NeuroLogic: The Brain's Hidden Rationale Behind Our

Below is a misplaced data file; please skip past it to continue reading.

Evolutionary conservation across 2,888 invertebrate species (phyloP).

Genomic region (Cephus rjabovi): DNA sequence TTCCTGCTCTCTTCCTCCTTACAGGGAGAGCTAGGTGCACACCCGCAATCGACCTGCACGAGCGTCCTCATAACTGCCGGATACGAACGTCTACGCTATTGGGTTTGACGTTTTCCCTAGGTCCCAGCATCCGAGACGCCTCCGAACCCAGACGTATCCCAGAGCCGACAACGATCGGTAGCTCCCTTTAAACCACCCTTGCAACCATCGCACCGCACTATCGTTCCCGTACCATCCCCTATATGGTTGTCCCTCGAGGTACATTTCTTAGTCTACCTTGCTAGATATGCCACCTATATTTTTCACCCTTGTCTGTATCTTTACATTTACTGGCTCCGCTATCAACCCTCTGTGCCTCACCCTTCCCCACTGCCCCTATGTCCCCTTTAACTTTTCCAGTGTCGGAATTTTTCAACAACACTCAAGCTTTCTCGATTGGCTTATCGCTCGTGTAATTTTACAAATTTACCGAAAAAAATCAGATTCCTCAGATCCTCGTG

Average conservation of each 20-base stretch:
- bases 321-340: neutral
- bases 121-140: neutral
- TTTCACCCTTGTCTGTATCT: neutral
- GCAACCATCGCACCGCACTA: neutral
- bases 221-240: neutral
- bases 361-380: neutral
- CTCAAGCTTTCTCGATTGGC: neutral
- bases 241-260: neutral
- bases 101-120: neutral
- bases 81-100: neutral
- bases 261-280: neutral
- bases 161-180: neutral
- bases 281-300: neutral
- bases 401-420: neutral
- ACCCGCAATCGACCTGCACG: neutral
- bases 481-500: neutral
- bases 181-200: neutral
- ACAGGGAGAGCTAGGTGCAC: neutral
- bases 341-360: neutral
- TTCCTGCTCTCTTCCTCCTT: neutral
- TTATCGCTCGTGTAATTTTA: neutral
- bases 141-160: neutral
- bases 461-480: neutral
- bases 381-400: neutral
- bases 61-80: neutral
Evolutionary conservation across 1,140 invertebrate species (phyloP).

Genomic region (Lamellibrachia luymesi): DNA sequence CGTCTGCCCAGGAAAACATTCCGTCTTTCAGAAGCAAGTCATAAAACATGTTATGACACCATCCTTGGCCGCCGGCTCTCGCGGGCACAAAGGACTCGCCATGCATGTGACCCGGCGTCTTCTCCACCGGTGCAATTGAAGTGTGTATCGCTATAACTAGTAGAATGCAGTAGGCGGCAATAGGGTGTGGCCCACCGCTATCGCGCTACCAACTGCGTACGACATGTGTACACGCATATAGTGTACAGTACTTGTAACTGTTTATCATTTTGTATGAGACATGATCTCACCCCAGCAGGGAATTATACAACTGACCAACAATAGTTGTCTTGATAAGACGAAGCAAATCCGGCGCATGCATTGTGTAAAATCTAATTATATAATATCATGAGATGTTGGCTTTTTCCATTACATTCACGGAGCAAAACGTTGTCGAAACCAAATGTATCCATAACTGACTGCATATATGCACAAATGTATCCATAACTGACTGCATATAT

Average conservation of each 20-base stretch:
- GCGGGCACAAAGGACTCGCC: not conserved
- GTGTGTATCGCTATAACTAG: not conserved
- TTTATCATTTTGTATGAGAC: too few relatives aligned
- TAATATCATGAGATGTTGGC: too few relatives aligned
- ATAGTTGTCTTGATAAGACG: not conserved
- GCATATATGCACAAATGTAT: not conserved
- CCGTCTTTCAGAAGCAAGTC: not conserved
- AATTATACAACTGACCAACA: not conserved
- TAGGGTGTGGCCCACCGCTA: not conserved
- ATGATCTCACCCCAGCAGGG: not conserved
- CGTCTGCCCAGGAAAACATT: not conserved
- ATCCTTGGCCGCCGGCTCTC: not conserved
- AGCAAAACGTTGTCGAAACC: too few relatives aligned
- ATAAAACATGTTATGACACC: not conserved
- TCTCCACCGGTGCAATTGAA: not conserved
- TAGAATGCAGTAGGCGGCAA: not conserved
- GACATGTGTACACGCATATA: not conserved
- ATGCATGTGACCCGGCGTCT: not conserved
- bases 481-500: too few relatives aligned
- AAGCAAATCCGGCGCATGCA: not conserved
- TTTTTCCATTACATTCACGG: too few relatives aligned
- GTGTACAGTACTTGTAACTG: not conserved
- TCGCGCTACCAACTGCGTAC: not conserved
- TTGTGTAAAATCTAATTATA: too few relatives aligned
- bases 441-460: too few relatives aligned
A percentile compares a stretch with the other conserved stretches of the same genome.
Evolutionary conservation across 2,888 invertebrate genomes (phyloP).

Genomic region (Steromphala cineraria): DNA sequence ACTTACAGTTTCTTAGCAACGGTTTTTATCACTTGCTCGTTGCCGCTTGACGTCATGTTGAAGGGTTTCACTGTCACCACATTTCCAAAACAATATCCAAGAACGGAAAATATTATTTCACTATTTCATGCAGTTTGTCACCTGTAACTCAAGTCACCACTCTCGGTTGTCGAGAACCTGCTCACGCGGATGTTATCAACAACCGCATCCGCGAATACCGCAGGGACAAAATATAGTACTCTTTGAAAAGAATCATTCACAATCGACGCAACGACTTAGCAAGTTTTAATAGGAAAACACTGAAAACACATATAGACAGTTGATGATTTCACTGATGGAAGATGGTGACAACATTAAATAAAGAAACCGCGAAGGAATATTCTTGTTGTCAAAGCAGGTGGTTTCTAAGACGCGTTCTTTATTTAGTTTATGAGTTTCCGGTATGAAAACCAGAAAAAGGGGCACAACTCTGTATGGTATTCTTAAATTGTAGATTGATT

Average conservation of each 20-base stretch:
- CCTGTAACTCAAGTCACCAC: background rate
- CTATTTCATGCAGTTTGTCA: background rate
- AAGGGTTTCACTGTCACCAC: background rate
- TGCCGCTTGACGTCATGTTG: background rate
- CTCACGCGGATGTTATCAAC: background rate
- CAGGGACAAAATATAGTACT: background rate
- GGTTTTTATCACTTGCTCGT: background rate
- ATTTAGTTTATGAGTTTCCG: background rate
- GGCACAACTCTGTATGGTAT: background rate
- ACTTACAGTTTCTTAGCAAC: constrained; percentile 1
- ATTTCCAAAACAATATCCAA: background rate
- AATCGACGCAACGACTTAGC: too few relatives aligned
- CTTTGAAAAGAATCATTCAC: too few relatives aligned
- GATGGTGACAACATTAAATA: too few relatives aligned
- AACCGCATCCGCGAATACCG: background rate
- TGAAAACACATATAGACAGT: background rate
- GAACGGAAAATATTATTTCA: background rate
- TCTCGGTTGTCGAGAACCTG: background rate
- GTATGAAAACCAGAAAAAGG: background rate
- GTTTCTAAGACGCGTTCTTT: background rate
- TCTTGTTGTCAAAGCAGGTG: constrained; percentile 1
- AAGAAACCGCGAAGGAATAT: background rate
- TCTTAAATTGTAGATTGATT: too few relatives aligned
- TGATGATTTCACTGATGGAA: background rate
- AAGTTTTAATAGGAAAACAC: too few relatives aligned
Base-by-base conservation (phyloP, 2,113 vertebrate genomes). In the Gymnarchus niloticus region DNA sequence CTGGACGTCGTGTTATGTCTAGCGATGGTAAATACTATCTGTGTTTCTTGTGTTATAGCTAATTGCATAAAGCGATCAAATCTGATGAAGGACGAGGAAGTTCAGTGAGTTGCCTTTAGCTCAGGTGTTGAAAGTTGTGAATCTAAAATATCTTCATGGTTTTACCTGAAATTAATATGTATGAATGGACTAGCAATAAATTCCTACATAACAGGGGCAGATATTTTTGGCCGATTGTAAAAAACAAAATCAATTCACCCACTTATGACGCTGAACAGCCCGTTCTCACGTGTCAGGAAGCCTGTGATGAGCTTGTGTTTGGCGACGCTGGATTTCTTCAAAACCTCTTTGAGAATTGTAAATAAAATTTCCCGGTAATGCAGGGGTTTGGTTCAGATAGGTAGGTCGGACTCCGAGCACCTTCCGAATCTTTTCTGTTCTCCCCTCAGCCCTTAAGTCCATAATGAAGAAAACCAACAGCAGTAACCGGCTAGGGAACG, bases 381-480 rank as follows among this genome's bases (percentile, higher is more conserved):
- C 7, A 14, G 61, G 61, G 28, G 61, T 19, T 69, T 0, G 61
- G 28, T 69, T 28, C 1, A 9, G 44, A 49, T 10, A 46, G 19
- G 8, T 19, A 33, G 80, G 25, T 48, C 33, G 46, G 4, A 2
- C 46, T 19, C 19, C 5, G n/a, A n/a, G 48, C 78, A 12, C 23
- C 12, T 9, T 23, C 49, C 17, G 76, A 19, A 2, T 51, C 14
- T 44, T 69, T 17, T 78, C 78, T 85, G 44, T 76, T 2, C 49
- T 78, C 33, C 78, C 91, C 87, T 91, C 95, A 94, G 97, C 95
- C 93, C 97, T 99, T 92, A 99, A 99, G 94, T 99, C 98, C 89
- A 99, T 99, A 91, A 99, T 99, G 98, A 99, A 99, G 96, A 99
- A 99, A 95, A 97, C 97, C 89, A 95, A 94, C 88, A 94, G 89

NeuroLogic: The Brain's Hidden Rationale Behind Our Irrational Behavior Fascinating This book delves into current brain research, going between case studies and internal scans The various topics seem only loosely connected until the end, when they are brought together in an examination of self Highly recommended, this copy will be returned to the library but I will be purchasing soon.I started this and fell behind events my month of reading is in no way indicative of the content This book is not over simplified, but is still completely accessible It contains Fascinating This book delves into current brain research, going between case studies and internal scans The various topics seem only loosely connected until the end, when they are brought together in an examination of self Highly recommended, this copy will be returned to the library but I will be purchasing soon.I started this and fell behind events my month of reading is in no way indicative of the content This book is not over simplified, but is still completely accessible It contains an extensive bibliography and index, along with end notes Just before all of those are some excellent brain maps I just wish they were inside the dust jacket for easier use Fascinating for people who have no background in abnormal psychology, this book tours brain disorders to learnabout the logic of the unconscious and the self If you do have a psychology background, some of the stories are old hat for example, the author discusses the Stroop effect at length but also brings upcurrent info about experiments that you may not know like how the Stroop effect is lessened during hypnosis, and what that implies towards dissociative disorder and convers Fascinating for people who have no background in abnormal psychology, this book tours brain disorders to learnabout the logic of the unconscious and the self If you do have a psychology background, some of the stories are old hat for example, the author discusses the Stroop effect at length but also brings upcurrent info about experiments that you may not know like how the Stroop effect is lessened during hypnosis, and what that implies towards dissociative disorder and conversion disorder The overall effect is that through learning about the disorders, you get particular insight into how the brain functions, how the personal narrative of a person is important, and what that means towards a meaning of self Highly recommended I cannot describe how amazing this book is, it was perfect, it spoke very clearly about every point and even detoured a little to make the big picture perfectly clear I ve contemplated Neuroscience as s profession in the future before, and I ve had thoughts like maybe it isn t for me this book was a great introduction into what seems like a huge mysterious world, and it was the perfect book for me I liked how it didn t assume the reader knew everything, this could be real by anyone and I cannot describe how amazing this book is, it was perfect, it spoke very clearly about every point and even detoured a little to make the big picture perfectly clear I ve contemplated Neuroscience as s profession in the future before, and I ve had thoughts like maybe it isn t for me this book was a great introduction into what seems like a huge mysterious world, and it was the perfect book for me I liked how it didn t assume the reader knew everything, this could be real by anyone and it would still be well understood and I loved that The topics this book focused on were beyond interesting, even the ones that seemed not so interesting in the beginning turned out to be mind blowing I ll definitely revisit this book hopefully multiple times in the future, because it s not the type of book that should be read once for as fascinating and compelling a subject as neuroscience is, it s likely nigh impossible for any book on the subject to be dull eliezer sternberg, a resident neurologist at yale new haven hospital, covers a wide range of cognitive science related topics in his new book, neurologic the brain s hidden rationale behind our irrational behavior seeking an understanding of the myriad processes and functions at work within our brains, sternberg offers an equal mix of research, anecdote, extrapola for as fascinating and compelling a subject as neuroscience is, it s likely nigh impossible for any book on the subject to be dull eliezer sternberg, a resident neurologist at yale new haven hospital, covers a wide range of cognitive science related topics in his new book, neurologic the brain s hidden rationale behind our irrational behavior seeking an understanding of the myriad processes and functions at work within our brains, sternberg offers an equal mix of research, anecdote, extrapolation, and interpretation from memory, cognition, mental illness, paranormal religious experiences, trauma, learning, executive function, attention, hypnosis, perception, hallucinations, identity, selfhood, empathy, compassion, motor control, dreams, bias, and so much , neurologic provides an engrossing look at a rapidly developing discipline that incorporates the interaction of conscious and unconscious systems in the brain neurologic, perhaps like the best of books, whets the appetite while simultaneously sating the intellect each chapter or vignette could easily be reworked into a longer piece, but by flitting upon so many obviously interrelated subjects, sternberg allows a comprehensive or as much of one as may currently be said to exist pattern to emerge one which amply demonstrates the complexity and character of our most enigmatic of organs neurologic is an engaging, captivating read, one likely to appeal equally to both neuroscience neophytes and those alreadyfamiliar with some of the subject s most important concepts and developments there is an underlying logic to the way the brain interprets our experiences, encodes our memories, and writes our history the unconscious system creates connections between various snapshots in our lives, it monitors our emotions at each moment to decide what to emphasize, and it organizes those snapshots in such a way as to tell a story that is unified, straightforward, and, most of all, personal and intimate that story becomes our conscious life.when parts of the story are missing, however, whether due to brain damage or the confusing nature of an experience, the brain follows the same logical protocol to fill the holes just as we might fill in a puzzle with missing pieces, the unconscious brain searches for fragments of memories and ideas, borrowing from our vast bank of knowledge, that fit most neatly and convincingly always the egocentric storyteller, the brain relies on our beliefs and personal perspectives, our hopes and fears, to guide its task of inscribing the ploy as we might imagine, however, thesevere the gap in the memory system or theconfusing the experience, the deeper the brain will have to reach to spin its narrative to outsiders, the story the brain tells in those cases may seem, well, a little weird. This has to be one of the most readable and informative works on this subject ever written Thankfully, Sternberg doesn t over simplify in his effort to make this readable for the layman and the sheer amount of detail is incredibly stimulating He is extremely thorough but moves through all of this material at a perfect pace I had to read in one sitting I was so hooked, absolutely required reading for anyone interested in the workings of the brain mind. Pop sci book on my field, cognitive neuroscience As such, I found I was familiar with most of the material, which is why I give it 3 stars rather than the 4 it probably objectively deserves It was a really good overview of some interesting aspects of the field, some of which I bring up in conversation, but it was fundamentally pop which meant that a lot of details were smoothed over, inaccuracies were given for the sake of simplicity, and random jargon was inserted to keep things authoritati Pop sci book on my field, cognitive neuroscience As such, I found I was familiar with most of the material, which is why I give it 3 stars rather than the 4 it probably objectively deserves It was a really good overview of some interesting aspects of the field, some of which I bring up in conversation, but it was fundamentally pop which meant that a lot of details were smoothed over, inaccuracies were given for the sake of simplicity, and random jargon was inserted to keep things authoritative without being informative My main issue with the book on an objective level is that it had a good idea, to cover the ways in which the brain fills the gaps , but while the sources are all there, the author doesn t dedicate enough time to properly weave the thread together, explain the big picture, etc A better introduction would have done the trick As such, it just seems like a collection of anecdotal research, when in reality the book has in common how the brain figures out the world with missing information Very little original content analysis on the part of the author I really enjoyed reading this book, especially as it explained in a very easy to follow manner how the brain works Sternberg obviously put a lot of research into this book, and his use of case studies made it muchattainable to understand the different neurological diseases described in the book There were loads of interesting facts as well, and my favorite was learning that schizophrenic patients have the ability to tickle themselves A groundbreaking investigation of the brain s hidden logic behind our strangest behaviors, and of how conscious and unconscious systems interact in order to create our experience and preserve our sense of self From bizarre dreams and hallucinations to schizophrenia and multiple personalities, the human brain is responsible for a diverse spectrum of strange thoughts and behaviors When observed from the outside, these phenomena are often written off as being just crazy, but what if they were actually planned and logical NeuroLogic explores the brain s internal system of reasoning, from its unconscious depths to conscious decision making, and illuminates how it explains our most outlandish as well as our most stereotyped behaviors From sleepwalking murderers, contagious yawning, and the brains of sports fans to false memories, subliminal messages, and the secret of ticklishness, Dr Eliezer Sternberg shows that there are patterns to the way the brain interprets the world patterns that fit the brain s unique logic Unraveling these patterns and the various ways they can be disturbed will not only alter our view of mental illness and supernatural experience, but will also shed light on the hidden parts of ourselves With black and white illustrations throughout From the Hardcover edition Good book to read during 9h flight Short and fascinating. There is a peculiar problem with neuroscience just now, and NeuroLogic is able to dance over, under, and around it The problem is that we are starting to learn just enough about how the brain not just the mind works, to be dangerous Previously, attempts such as phrenology to use what was known about the brain to form opinions about human behavior, were so comically off base as to be relatively easy to debunk Now, we have learned enough about certain phenomena such as schizophrenics hearing There is a peculiar problem with neuroscience just now, and NeuroLogic is able to dance over, under, and around it The problem is that we are starting to learn just enough about how the brain not just the mind works, to be dangerous Previously, attempts such as phrenology to use what was known about the brain to form opinions about human behavior, were so comically off base as to be relatively easy to debunk Now, we have learned enough about certain phenomena such as schizophrenics hearing voices, phantom limb pain, multiple personalities, and so forth, that we could plausibly have some useful insights into these maladies that came from analysis of the brain as a physical organ, rather than just from introspection or other mind based methods such as talk therapy.But, we don t really, truly know enough to be making many important decisions based on brain science yet For example, what if anything the significance of mirror neurons is, is itself a topic of somewhat fierce debate among the best informed neuroscientists How to interpret fMRI brain scans, for a given individual, is so far from consensus that it should not be used for anything other than basic research Yet, we find that society is not always willing to wait for scientists to come to a firm conclusion on a topic, before it begins to apply what is known As has often been said, it s not what we don t know that is most dangerous, it is what we know that isn t actually true Scientists may wish that criminal court cases were not seeing brain scans admitted as evidence, but they are not able to actually prevent it.Given the state of neuroscience today, it is important for people like Sternberg, a resident neurologist at Yale New Haven Hospital, to take the time to make a book like NeuroLogic for the rest of us It is very good at connecting every bit of brain science covered, toimmediately relatable topics such as why I can remember where I live to drive home, but cannot remember to pick up a gallon of milk at the grocery store on the way Or, why we can remember things that never happened Or, why yawning is contagious Or, why mentally practicing i.e imagining a physical action such as a golf stroke or playing the piano can make us actually do it better.Sternberg does not hesitate to use a diagram, chart, or picture when it will help, and he doesn t overwhelm us with latin names for the different brain areas He also knows how to weave less common behaviors such as memories of alien abduction, into the thread of the book, to help illustrate the central concepts.Of course, I cannot evaluate how good or bad Sternberg s technical acumen is To an interested layman like me, he sounds like he knows what he s talking about He also cites a lot of other basic research in support of his viewpoint, and he is ready to admit where the available evidence leaves room for doubt e.g mirror neurons, repressed memories But as a highly readable look at the part of you that isyou than any other part, it s a great look at what is known, and what is not yet known